If you live in Arlington County and have children, consider yourself lucky: Forbes magazine designated the Washington, D.C. and Arlington, VA metro area as the best place in the nation to send your kid to school in 2007. Nothing has changed since then: Arlington still offers extremely high-quality public schools, ranging from Pre-K to grade 12.
In 2015, enrollment in Arlington County Schools was 25,678, including students from 120 countries. There were 2,166 teachers to correspond with this amount of students, which works out to a ratio of almost 1:12. According to Wikipedia, “In fiscal year 2009, Arlington transferred $350.1 million to the public school system. Less than 20% of school funding comes from sources outside Arlington. In fiscal year 2016, close to $557.5 million is budgeted.”
The mission statement of Arlington Public School is as follows: “Arlington Public Schools instills a love of learning in its students and prepares them to be responsible and productive global citizens.” Its vision, according to the school system’s website, is to promote a diverse and inclusive school environment that is caring, safe, and healthy. The system affirms its commitment to academic excellence and integrity. The student body of the APS is racially diverse: 48% white, 26% Latino, 13% black and 11% Asian.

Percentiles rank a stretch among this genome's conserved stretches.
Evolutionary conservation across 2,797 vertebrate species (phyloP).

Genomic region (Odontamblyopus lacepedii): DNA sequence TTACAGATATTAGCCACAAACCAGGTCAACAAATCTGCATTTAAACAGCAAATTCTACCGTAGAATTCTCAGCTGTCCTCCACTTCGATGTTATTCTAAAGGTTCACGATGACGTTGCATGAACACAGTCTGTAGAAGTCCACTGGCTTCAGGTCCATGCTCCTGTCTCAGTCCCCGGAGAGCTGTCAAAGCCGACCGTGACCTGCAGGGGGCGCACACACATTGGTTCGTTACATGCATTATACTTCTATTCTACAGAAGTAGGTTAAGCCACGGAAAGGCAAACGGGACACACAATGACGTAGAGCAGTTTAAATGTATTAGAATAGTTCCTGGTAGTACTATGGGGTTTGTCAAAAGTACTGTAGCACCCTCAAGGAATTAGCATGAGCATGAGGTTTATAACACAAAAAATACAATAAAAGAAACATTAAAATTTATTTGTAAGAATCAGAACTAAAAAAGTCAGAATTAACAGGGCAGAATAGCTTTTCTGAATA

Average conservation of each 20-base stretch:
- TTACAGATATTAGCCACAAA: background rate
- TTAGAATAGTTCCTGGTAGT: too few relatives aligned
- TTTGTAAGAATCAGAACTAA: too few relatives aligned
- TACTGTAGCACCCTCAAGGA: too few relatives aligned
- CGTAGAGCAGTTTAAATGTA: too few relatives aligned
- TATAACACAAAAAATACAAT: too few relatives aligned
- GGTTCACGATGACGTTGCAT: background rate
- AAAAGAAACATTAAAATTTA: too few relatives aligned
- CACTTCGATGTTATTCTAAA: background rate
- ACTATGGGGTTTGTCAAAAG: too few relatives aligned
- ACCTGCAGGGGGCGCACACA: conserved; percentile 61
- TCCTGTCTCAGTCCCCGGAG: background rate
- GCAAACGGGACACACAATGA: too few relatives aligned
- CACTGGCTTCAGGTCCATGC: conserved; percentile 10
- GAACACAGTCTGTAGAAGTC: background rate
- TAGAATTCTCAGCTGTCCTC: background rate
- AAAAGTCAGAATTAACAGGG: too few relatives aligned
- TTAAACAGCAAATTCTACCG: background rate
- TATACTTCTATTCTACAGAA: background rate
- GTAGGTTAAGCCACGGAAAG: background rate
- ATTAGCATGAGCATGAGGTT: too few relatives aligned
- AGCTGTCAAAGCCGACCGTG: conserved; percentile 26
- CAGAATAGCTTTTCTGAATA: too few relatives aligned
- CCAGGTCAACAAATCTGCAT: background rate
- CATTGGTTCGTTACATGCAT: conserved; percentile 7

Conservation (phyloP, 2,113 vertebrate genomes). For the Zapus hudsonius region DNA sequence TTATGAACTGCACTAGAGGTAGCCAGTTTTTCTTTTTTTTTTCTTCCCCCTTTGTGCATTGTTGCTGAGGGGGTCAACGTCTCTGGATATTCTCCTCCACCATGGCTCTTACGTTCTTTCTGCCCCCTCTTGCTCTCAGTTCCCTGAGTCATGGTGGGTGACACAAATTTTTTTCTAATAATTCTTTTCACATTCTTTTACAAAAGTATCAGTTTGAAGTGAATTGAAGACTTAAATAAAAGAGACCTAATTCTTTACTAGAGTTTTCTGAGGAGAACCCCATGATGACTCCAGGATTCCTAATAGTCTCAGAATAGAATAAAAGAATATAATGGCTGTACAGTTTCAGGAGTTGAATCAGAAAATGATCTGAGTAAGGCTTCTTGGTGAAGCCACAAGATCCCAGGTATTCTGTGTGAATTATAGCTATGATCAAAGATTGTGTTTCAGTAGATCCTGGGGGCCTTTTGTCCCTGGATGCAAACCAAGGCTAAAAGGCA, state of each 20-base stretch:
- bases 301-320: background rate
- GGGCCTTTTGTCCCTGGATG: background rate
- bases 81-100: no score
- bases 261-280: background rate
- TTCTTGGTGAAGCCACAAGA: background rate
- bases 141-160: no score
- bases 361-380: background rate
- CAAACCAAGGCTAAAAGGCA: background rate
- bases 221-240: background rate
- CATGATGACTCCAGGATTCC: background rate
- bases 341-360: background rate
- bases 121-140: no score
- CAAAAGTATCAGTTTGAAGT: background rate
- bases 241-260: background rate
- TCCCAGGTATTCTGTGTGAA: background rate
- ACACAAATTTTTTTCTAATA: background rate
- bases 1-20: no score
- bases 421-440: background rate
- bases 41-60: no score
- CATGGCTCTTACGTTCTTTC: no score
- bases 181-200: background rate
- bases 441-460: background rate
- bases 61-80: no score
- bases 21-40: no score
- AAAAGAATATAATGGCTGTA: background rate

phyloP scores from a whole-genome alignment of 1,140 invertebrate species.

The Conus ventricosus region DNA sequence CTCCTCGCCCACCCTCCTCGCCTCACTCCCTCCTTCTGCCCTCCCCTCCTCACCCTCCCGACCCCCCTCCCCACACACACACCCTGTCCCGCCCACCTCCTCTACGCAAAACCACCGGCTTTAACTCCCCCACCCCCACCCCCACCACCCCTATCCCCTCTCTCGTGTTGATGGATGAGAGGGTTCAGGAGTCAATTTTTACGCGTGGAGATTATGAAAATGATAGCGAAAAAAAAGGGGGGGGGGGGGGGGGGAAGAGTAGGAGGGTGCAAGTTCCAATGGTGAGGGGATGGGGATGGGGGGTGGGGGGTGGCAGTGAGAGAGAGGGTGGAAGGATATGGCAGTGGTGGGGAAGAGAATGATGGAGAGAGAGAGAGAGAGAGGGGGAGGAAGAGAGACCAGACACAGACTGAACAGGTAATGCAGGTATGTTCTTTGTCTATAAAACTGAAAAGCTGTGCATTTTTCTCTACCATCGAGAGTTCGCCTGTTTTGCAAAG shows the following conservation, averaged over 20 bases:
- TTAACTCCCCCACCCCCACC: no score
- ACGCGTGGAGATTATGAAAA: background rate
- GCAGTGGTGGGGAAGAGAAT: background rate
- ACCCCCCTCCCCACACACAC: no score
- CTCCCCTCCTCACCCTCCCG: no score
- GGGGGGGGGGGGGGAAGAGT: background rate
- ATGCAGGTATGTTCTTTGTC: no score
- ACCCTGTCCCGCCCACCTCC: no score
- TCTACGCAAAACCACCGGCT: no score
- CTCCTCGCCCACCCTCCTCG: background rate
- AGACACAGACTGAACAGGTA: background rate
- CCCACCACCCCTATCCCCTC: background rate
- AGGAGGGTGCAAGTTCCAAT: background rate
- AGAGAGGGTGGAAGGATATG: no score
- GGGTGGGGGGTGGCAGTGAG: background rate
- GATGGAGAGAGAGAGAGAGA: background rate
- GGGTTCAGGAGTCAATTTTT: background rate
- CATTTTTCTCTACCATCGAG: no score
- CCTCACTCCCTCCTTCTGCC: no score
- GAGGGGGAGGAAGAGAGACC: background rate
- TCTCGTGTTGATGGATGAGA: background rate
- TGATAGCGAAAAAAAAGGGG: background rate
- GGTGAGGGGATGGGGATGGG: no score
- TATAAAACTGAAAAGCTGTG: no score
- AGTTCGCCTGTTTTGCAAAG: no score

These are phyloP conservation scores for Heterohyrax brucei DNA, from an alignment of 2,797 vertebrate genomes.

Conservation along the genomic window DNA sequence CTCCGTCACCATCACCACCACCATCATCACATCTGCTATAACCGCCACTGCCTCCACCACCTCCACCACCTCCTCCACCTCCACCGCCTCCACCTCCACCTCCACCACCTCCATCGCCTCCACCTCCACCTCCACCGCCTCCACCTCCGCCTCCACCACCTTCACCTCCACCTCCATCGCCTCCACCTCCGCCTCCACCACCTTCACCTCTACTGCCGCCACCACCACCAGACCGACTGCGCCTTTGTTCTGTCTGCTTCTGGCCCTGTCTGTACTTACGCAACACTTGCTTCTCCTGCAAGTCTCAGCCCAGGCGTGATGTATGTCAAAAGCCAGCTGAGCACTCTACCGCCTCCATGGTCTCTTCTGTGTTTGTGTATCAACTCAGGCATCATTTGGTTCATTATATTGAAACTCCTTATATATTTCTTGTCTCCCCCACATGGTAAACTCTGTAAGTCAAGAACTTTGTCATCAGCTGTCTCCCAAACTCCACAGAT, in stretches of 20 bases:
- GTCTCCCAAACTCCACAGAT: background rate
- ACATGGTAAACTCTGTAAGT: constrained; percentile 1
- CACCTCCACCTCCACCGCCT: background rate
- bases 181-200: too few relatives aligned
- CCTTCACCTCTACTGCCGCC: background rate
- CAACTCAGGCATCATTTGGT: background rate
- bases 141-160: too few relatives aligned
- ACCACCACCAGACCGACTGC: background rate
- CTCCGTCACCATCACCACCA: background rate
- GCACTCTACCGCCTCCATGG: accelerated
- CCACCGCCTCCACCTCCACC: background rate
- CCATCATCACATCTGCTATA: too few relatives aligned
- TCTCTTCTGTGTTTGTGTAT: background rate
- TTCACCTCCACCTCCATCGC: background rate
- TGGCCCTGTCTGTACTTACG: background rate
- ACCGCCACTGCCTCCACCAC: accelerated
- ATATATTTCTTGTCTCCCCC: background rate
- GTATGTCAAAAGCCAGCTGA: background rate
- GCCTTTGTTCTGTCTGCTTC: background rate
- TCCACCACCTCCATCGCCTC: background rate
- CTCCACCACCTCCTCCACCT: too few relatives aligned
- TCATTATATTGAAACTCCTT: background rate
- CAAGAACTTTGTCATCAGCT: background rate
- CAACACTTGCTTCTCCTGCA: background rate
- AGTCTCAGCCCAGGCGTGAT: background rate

There are over thirty schools in Arlington County, including special programs like “a Spanish-English partial immersion program at all grade levels, an International Baccalaureate Program, three countywide alternative schools offering education choice, and a career center providing advanced vocational and technical training.” One of Arlington’s elementary schools, Hoffman-Boston, was the first secondary school to be racially integrated in Virginia, in 1959. It was built in 1916 as a segregated black secondary school, and today is an integrated elementary school.
Another notable Arlington school is Washington-Lee High School, which in 2010 was named as #63 on Newsweek’s list of “America’s Best High Schools,” as well as being ranked third in the Commonwealth of Virginia. Named named after Generals George Washington and Robert E. Lee, Washington-Lee was remodeled between 2006 and 2009 to the tune of $100 million, one of the most expensive school construction projects in the United States. The new school is LEED-certified gold by the U.S. Green Building Council (USGBC) rating system. With four stories, abundant athletic fields, and a ten-lane swimming pool, it is one of the highlights of the Arlington Public Schools.
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